On the Anniversary of the Death of Jack Kerouac

Today, October 21st,  marks the anniversary (50th anniversary) of the passing of Jack Kerouac, in St. Anthony’s Hospital Emergency Center,  St Petersburg, Florida, from an abdominal hemorrhage and cirrhosis of the liver, caused by, amongst other things, and most significantly, a lifetime of heavy drinking. He was 47.

From a digest on his Wikipedia page:

At eleven o’clock, on the morning of October 20, 1969, in St. Petersburg, Florida, Kerouac was sitting in his favorite chair drinking whiskey and malt liquor, working on a book about his father’s print shop in Lowell, Massachusetts. He suddenly felt nauseated and walked to the bathroom, where he began to vomit blood. (He) was taken to a nearby hospital, suffering from an esophageal hemorrhage. He received several transfusions in an attempt to make up for the loss of blood, and doctors subsequently attempted surgery, but a damaged liver prevented his blood from clotting. He died at 5:15 the following morning at St. Anthony’s Hospital, never having regained consciousness after the operation.

His cause of death was listed as an internal hemorrhage (bleeding esophageal varices) caused by cirrhosis, the result of longtime alcohol abuse. A possible contributing factor was an untreated hernia he suffered in a bar fight several weeks earlier. He is buried at Edson Cemetery, Lowell, Massachusetts.

Jack Kerouac’s grave

At the time of his death, he was living with his third wife, Stella Sampas Kerouac, and his mother Gabrielle.

“He had been drinking heavily for the past few days..” (his wife, Stella, is quoted in the New York Times obituary), “…He was a very lonely man”.

Some insight into the sadness and isolation of those final years may be found here – and here. (and check out Paul Maher Jr’ s recently-published volume, Drunken Dumbshow)

Sad sad to think and to dwell on that loneliness and on the contemporary neglect (at the time of his death all but two of his books were out-of-print, and Kerouac had, allegedly, only ninety-one dollars in the bank! – It’s a very different picture now – (he left an estate of just one thousand dollars when he died in 1969, but today the estate is worth much more, upwards of fifteen million).

This evening at the Beat Museum in San Francisco, a celebration. – Dennis McNally, author of Desolation Angel – Jack Kerouac, The Beat Generation and America will lead a discussion,  and an exhibition of “items associated with Jack’s funeral” will open (closing on January 1st).

In his home-town, Lowell, Mass, at 6 o’clock, there’ll be a service of rememberance, led by retired Unitarian Universalist minister and a 25-year member of the Lowell Celebrates Kerouac Committee,the Rev. Steve Edington. Jim Sampas, the literary executor of Kerouac’s estate, will also speak. The service at at Archambault Funeral Home will be followed by a memorial walk down Merrimack Street, past the former St. Jean Baptiste Church to The Old Worthen Tavern for a celebration of Kerouac’s life and legacy.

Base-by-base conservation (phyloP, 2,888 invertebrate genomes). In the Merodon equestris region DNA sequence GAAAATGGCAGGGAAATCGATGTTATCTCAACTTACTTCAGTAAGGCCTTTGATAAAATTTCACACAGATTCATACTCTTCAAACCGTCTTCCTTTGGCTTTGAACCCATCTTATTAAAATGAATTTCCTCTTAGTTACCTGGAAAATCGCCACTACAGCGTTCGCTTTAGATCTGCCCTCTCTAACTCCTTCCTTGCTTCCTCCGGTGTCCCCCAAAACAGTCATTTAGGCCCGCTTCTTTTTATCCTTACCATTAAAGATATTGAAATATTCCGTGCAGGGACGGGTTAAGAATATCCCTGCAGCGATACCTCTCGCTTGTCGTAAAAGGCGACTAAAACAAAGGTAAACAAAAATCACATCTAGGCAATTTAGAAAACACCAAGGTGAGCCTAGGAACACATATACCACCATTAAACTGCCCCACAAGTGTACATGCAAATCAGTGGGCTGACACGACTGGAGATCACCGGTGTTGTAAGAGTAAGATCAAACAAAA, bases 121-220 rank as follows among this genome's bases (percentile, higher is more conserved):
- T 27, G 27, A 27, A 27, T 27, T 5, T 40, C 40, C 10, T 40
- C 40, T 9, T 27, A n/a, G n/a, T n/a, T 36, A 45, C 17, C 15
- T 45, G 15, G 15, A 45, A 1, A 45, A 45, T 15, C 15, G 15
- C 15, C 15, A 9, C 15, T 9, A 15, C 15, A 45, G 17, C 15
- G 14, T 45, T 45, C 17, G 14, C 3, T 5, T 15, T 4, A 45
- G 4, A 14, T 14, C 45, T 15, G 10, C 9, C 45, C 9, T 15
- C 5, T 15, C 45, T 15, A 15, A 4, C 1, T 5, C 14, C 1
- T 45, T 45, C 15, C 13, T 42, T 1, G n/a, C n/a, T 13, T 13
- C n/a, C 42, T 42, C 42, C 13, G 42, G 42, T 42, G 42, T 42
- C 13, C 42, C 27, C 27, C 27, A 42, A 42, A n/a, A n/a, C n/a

The Spirit of Jack Kerouac Festival in St Petersburg, Florida concludes with an Art Exhibit and Silent Auction

“The Day After Kerouac Died” – “Fifty years ago, Allen Ginsberg recorded his thoughts about the death of his friend Jack Kerouac, and began writing a new poem.” – (this would turn out to be the classic, “Memory Gardens”)” – Don’t miss the publication of journal entries, notes and an early draft of that poem from that time, edited and annotated by Michael Schumacher and published for the first time, specially for this occasion in The New Yorker

“Jack had vomited blood this last weekend would not take doctor care, hemorrhaged, & with many dozen transfusions lay in hospital a day before dying operated under knife in stomach—”…

“Jack no more’ll step off at Penn Station
anonymous erranded, to eat sandwich
& drink beer near New Yorker Hotel or walk
under the shadow of the Empire State Building
Didn’t we stare at each other length of the car
& read headlines in faces through Newspaper Holes?”…

Well, while I’m here I’ll
do the work –
and what’s the work?
To ease the pain of living.
Everything else, drunken

For more on Jack (recollections of his 1969 funeral in Lowell) – see this Allen Ginsberg Project posting.

Oh, and a shout-out to the latest Beat Scene   check out number 94, their special Jack Kerouac issue

One comment

  1. I first heard of jack in a steve earle song.the other kind.so I checked into jack and was hooked.love his writing. I’ve always said I wish I had his ambition. To just get up and journey thru this world. And so called life.RIP jack.

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